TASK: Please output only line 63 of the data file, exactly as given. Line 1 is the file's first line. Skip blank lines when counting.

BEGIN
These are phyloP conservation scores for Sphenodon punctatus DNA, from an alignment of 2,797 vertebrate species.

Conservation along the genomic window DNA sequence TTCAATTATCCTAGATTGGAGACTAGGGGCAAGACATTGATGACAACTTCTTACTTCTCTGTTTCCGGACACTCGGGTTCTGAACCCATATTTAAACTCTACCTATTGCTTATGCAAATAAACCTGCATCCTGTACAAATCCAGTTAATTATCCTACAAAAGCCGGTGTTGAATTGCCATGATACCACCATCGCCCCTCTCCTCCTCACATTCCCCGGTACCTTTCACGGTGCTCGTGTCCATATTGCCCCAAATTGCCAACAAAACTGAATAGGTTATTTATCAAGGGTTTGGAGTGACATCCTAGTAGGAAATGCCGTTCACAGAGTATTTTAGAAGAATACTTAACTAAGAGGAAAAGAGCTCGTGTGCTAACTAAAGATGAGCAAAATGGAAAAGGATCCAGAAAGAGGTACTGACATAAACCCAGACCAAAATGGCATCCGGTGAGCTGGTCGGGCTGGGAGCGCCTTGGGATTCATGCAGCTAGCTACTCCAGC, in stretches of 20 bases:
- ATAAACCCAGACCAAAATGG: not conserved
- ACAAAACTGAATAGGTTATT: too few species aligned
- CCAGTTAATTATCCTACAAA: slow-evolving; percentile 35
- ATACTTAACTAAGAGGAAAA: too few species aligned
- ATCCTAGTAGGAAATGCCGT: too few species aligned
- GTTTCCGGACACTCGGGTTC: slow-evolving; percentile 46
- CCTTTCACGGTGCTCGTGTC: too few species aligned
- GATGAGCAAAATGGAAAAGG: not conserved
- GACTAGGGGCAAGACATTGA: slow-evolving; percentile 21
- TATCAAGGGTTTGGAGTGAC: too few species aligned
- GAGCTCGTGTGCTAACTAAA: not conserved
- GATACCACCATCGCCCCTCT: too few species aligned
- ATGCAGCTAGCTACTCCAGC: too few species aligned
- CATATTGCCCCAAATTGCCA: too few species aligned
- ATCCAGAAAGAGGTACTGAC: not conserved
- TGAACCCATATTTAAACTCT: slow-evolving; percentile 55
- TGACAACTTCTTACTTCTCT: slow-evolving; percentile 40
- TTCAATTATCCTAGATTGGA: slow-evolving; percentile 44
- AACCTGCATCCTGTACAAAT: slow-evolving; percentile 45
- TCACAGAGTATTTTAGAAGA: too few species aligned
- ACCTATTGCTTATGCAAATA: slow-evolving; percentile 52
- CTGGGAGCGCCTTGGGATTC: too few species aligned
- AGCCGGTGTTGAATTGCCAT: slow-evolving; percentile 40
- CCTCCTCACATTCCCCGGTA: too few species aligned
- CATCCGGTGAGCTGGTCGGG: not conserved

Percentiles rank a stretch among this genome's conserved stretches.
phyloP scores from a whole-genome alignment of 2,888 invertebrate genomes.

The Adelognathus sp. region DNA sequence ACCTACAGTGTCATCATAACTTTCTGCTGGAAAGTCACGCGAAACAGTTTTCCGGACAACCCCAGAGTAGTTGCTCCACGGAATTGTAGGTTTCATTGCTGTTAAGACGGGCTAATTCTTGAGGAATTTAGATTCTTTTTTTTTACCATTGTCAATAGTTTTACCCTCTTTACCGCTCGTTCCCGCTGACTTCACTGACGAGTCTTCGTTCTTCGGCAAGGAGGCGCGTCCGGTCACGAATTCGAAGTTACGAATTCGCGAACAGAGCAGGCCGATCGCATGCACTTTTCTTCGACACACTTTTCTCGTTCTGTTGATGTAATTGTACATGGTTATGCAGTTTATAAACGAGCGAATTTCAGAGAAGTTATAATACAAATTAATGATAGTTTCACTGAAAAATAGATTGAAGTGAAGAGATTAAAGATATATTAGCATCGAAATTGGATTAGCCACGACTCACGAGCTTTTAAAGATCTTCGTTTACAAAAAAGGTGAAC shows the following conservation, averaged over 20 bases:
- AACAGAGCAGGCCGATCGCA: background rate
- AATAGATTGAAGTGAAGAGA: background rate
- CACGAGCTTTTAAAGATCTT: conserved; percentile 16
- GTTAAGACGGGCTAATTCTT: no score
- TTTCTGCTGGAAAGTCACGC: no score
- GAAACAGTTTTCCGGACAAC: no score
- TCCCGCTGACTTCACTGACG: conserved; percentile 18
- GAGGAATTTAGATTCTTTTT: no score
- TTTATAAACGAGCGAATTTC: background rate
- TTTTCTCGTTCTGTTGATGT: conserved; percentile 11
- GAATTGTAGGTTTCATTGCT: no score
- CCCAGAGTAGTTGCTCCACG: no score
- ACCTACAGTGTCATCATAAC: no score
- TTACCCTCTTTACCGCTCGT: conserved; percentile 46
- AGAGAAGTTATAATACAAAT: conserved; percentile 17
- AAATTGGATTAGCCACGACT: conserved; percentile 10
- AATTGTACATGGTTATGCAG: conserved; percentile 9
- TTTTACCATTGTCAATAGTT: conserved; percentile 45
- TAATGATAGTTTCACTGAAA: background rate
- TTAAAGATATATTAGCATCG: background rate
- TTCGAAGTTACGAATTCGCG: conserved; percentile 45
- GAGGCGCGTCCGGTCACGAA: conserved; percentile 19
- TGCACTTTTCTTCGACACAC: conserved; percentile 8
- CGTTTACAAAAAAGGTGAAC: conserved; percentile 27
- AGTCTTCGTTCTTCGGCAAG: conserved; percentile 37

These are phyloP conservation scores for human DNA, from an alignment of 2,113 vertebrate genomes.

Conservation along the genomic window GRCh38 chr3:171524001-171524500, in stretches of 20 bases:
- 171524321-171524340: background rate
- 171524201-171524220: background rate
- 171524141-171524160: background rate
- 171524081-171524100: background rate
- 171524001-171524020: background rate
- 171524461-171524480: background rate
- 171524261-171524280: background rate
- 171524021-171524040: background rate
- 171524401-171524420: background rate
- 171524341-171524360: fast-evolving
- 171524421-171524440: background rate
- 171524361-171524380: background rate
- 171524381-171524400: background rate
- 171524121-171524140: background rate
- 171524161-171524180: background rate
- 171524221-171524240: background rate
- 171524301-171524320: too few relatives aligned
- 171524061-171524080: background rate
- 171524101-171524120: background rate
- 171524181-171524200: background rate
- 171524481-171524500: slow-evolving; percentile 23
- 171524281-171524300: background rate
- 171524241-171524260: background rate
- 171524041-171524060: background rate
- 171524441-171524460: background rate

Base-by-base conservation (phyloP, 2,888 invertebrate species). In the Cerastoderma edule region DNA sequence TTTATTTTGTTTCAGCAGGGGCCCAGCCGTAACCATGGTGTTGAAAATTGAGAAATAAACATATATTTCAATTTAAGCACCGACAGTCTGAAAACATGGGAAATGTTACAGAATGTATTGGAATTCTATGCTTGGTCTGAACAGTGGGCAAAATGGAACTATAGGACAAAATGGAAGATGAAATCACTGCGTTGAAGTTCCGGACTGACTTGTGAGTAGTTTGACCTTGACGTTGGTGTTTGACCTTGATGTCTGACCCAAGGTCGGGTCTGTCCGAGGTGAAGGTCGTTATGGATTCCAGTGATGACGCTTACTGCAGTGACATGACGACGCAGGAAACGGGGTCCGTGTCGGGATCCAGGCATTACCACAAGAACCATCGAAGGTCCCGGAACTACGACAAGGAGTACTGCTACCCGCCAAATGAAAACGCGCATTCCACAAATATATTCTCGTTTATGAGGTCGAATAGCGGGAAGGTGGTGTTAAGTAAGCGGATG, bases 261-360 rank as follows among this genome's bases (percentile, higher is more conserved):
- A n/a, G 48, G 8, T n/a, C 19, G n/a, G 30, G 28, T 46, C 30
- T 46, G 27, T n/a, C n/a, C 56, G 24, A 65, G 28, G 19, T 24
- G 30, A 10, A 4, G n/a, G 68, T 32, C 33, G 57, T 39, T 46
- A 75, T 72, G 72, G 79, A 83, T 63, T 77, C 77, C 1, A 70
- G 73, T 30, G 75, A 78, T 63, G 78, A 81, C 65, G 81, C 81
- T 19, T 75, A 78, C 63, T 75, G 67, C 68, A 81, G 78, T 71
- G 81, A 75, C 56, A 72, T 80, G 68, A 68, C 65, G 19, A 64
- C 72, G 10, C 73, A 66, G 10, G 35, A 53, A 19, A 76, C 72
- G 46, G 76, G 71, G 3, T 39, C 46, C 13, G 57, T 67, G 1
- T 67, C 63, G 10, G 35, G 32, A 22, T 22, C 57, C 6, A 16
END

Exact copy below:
- 171524461-171524480: background rate